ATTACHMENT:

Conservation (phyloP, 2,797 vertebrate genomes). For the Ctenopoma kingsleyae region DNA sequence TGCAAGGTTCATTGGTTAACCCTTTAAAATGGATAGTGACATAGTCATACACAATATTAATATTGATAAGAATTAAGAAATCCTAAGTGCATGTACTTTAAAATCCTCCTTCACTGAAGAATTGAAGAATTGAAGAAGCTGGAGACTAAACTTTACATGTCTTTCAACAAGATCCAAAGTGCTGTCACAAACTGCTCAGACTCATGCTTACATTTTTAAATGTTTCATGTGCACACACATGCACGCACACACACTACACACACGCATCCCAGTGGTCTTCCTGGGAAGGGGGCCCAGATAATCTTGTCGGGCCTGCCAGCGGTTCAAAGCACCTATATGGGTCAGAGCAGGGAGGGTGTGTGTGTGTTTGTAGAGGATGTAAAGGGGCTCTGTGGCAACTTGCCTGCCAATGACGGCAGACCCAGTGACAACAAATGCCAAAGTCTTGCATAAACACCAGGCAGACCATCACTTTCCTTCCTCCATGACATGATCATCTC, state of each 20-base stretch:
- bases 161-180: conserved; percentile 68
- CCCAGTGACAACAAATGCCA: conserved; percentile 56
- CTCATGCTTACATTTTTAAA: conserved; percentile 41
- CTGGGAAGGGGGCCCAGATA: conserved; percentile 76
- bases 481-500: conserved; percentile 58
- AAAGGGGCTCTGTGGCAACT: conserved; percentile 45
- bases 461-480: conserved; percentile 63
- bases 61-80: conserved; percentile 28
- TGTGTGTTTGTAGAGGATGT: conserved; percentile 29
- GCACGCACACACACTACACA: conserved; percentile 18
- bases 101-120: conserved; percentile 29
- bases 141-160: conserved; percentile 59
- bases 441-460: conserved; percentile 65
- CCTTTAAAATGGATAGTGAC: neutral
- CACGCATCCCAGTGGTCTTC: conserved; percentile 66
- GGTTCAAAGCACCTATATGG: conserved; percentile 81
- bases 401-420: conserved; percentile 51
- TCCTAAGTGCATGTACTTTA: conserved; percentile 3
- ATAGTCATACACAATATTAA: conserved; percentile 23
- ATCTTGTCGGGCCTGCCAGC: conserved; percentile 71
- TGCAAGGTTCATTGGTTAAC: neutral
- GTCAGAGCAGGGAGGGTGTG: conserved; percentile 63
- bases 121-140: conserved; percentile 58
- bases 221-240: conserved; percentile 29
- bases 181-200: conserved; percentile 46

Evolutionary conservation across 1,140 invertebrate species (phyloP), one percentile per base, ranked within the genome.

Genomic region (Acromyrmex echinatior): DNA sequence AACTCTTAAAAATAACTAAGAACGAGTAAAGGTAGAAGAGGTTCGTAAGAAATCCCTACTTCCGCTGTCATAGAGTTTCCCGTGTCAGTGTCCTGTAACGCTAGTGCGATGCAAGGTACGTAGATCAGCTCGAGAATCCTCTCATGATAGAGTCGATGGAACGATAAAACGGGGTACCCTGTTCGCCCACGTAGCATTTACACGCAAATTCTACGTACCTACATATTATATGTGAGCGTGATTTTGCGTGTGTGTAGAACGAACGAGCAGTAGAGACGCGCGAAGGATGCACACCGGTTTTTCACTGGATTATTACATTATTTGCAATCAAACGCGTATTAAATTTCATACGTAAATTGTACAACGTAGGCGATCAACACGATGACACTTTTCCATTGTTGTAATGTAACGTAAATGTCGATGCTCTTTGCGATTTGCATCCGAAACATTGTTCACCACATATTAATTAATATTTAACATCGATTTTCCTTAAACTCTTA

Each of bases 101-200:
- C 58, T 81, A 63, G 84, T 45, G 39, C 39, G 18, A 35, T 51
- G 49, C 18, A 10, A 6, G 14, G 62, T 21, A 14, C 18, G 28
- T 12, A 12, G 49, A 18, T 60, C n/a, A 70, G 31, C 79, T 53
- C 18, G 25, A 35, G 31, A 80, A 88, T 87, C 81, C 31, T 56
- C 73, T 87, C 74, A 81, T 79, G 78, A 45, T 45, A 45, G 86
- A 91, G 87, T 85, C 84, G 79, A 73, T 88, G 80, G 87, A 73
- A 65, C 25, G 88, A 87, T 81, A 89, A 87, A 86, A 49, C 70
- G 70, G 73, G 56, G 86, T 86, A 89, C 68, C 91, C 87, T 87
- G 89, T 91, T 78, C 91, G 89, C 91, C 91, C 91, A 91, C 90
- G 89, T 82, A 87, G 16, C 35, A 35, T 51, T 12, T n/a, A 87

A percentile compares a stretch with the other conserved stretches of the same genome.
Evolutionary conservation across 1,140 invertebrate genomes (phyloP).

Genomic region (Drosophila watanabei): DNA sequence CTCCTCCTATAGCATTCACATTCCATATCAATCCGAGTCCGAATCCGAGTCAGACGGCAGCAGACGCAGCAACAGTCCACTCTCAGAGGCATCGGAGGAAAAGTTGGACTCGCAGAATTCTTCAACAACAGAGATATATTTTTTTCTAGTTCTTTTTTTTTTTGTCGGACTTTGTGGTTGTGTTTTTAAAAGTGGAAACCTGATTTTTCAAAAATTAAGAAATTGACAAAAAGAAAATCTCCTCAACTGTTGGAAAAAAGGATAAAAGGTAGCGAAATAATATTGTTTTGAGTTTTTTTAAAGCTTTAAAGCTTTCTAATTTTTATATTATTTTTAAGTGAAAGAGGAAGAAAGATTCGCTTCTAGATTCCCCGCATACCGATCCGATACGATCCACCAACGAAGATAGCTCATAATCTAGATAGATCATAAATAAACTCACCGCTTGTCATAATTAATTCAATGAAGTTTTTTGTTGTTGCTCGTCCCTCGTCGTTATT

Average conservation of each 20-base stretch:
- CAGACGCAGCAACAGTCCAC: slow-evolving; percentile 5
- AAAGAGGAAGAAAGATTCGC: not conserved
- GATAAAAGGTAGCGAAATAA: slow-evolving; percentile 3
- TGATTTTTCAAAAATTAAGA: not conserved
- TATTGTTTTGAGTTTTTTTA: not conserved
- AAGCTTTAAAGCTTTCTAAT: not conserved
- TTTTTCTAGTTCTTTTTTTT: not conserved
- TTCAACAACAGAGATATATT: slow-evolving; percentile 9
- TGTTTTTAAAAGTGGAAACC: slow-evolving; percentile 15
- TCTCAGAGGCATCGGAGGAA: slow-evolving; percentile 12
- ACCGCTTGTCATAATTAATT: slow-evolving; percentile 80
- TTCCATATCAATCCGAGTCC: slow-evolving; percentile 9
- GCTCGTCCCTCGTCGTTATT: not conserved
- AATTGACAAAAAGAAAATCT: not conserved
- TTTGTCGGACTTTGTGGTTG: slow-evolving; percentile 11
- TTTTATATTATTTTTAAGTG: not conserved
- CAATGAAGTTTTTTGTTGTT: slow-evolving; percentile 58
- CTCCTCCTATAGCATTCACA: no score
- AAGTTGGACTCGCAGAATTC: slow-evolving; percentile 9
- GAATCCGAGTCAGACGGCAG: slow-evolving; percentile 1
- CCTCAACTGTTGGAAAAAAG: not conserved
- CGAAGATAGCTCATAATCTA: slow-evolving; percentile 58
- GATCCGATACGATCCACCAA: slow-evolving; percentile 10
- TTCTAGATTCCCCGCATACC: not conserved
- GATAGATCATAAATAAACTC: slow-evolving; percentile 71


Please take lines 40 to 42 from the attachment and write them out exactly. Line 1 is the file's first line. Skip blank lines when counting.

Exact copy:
A percentile compares a stretch with the other conserved stretches of the same genome.
Evolutionary conservation across 1,140 invertebrate genomes (phyloP).

Genomic region (Drosophila watanabei): DNA sequence CTCCTCCTATAGCATTCACATTCCATATCAATCCGAGTCCGAATCCGAGTCAGACGGCAGCAGACGCAGCAACAGTCCACTCTCAGAGGCATCGGAGGAAAAGTTGGACTCGCAGAATTCTTCAACAACAGAGATATATTTTTTTCTAGTTCTTTTTTTTTTTGTCGGACTTTGTGGTTGTGTTTTTAAAAGTGGAAACCTGATTTTTCAAAAATTAAGAAATTGACAAAAAGAAAATCTCCTCAACTGTTGGAAAAAAGGATAAAAGGTAGCGAAATAATATTGTTTTGAGTTTTTTTAAAGCTTTAAAGCTTTCTAATTTTTATATTATTTTTAAGTGAAAGAGGAAGAAAGATTCGCTTCTAGATTCCCCGCATACCGATCCGATACGATCCACCAACGAAGATAGCTCATAATCTAGATAGATCATAAATAAACTCACCGCTTGTCATAATTAATTCAATGAAGTTTTTTGTTGTTGCTCGTCCCTCGTCGTTATT